03: As highbrow types hit Phil Kline’s multimedia dreamcitynine at Lincoln Center Out of Doors (with Bill T. Jones and the Talujon Percussion Group), the rest of America will head to the multiplex to see Jeremy Renner step into Matt Damon’s fast-moving shoes in The Bourne Legacy and Colin Farrell get his brain zapped in Total Recall.

04: Andy Samberg and Rashida Jones aim for funny-sad as a divorcing couple trying to stay friends in Celeste and Jesse Forever.

05: He acts, he dances, he speaks French: There’s really very little Mikhail Baryshnikov can’t handle gracefully. He’ll do all of the above in Ivan Bunin’s In Paris at the Gerald W. Lynch Theater.

06: Grit-lit wordsmith Padgett Powell introduces two guys shooting their mouths in You & Me (Harper Ecco), and first-time author Claire Vaye Watkins—a Manson Family child—delves into the mythology of the West with the stories in Battleborn (Riverhead).

07: Head up to Marcus Garvey Park at 7 p.m. and bliss out to Robert Glasper’s heady blend of hip-hop and jazz piano.

08: Le bleep: French electronic musician Anthony Gonzalez, a.k.a. M83, plays SummerStage.

09: Hot night plus toned bodies in motion: yes. Complexions Contemporary Ballet performs in Prospect Park.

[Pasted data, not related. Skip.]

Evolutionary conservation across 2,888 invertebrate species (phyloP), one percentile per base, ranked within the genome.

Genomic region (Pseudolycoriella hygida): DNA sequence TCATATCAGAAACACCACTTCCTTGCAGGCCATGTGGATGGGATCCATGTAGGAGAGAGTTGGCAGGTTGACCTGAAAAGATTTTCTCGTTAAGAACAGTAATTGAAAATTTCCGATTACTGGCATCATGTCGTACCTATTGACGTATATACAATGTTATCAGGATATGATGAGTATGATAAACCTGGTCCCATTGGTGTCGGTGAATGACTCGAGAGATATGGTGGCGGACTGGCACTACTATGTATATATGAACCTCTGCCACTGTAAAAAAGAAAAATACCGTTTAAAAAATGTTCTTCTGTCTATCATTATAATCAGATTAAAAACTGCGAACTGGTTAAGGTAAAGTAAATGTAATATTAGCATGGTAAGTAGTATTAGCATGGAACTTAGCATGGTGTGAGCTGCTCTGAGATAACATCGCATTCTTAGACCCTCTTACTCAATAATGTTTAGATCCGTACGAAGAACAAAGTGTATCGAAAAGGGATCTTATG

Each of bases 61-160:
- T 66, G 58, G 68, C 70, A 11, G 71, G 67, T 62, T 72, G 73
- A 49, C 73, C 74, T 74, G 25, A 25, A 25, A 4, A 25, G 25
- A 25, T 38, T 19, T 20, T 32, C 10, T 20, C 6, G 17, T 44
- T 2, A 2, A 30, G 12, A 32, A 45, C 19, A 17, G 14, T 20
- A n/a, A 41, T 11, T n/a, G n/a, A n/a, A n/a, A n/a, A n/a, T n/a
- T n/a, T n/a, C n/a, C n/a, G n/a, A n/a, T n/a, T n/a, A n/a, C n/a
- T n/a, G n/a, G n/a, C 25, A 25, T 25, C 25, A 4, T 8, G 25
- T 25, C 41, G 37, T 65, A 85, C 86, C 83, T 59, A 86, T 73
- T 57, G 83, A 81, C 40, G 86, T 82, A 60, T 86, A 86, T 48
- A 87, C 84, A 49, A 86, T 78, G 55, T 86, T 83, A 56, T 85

10: Conflict is funny! Will Ferrell and Zach Galifianakis run for office against each other in The Campaign, and Steve Carell plays marriage therapist to Meryl Streep and Tommy Lee Jones in Hope Springs.

11: Y’all come back to Brooklyn next year, you hear? Celebrate Brooklyn! wraps its season at the Prospect Park Bandshell with the ever-wonderful Lyle Lovett and his Acoustic Group and the Brooklynite bluegrass singer Aoife O’Donovan.

12: Lincoln Center throws an outdoor tribute (untelevised) to the late hip-hop godfather Gil Scott-Heron, with Aloe Blacc, Swamp Dogg, and the Black Rock Coalition Orchestra.

13: The Mostly Mozart Festival is ongoing, but the pristine playing of the Emerson String Quartet happens only tonight.

14: Nothing says sweaty, sexy summer in New York like the Dominican rhythms of bachata, so boogie down in the Bronx’s Highbridge Park with silky-voiced Toby Love.

15: Amy Sohn—whose roman-à-clef Prospect Park West was an impressive Park Slope argument-starter—delivers her latest brownstone potboiler, Motherland (Simon & Schuster).

16: Literary debuts from Hollywood: Arrested Development writer Maria Semple’s novel Where’d You Go Bernadette (Little, Brown) managed to make even Jonathan Franzen laugh, and Molly Ringwald—who is impossible to hate—presents her poignant tales of love, loss, and betrayal in When It Happens to You: A Novel in Stories (HarperCollins).

17: Whitney Houston appears in her final role, as mentor to Jordin Sparks, in Sparkle.

18: The always-high-energy Joshua Bell is at his rhapsodic best, playing the Brahms Violin Concerto with the Mostly Mozart Festival Orchestra.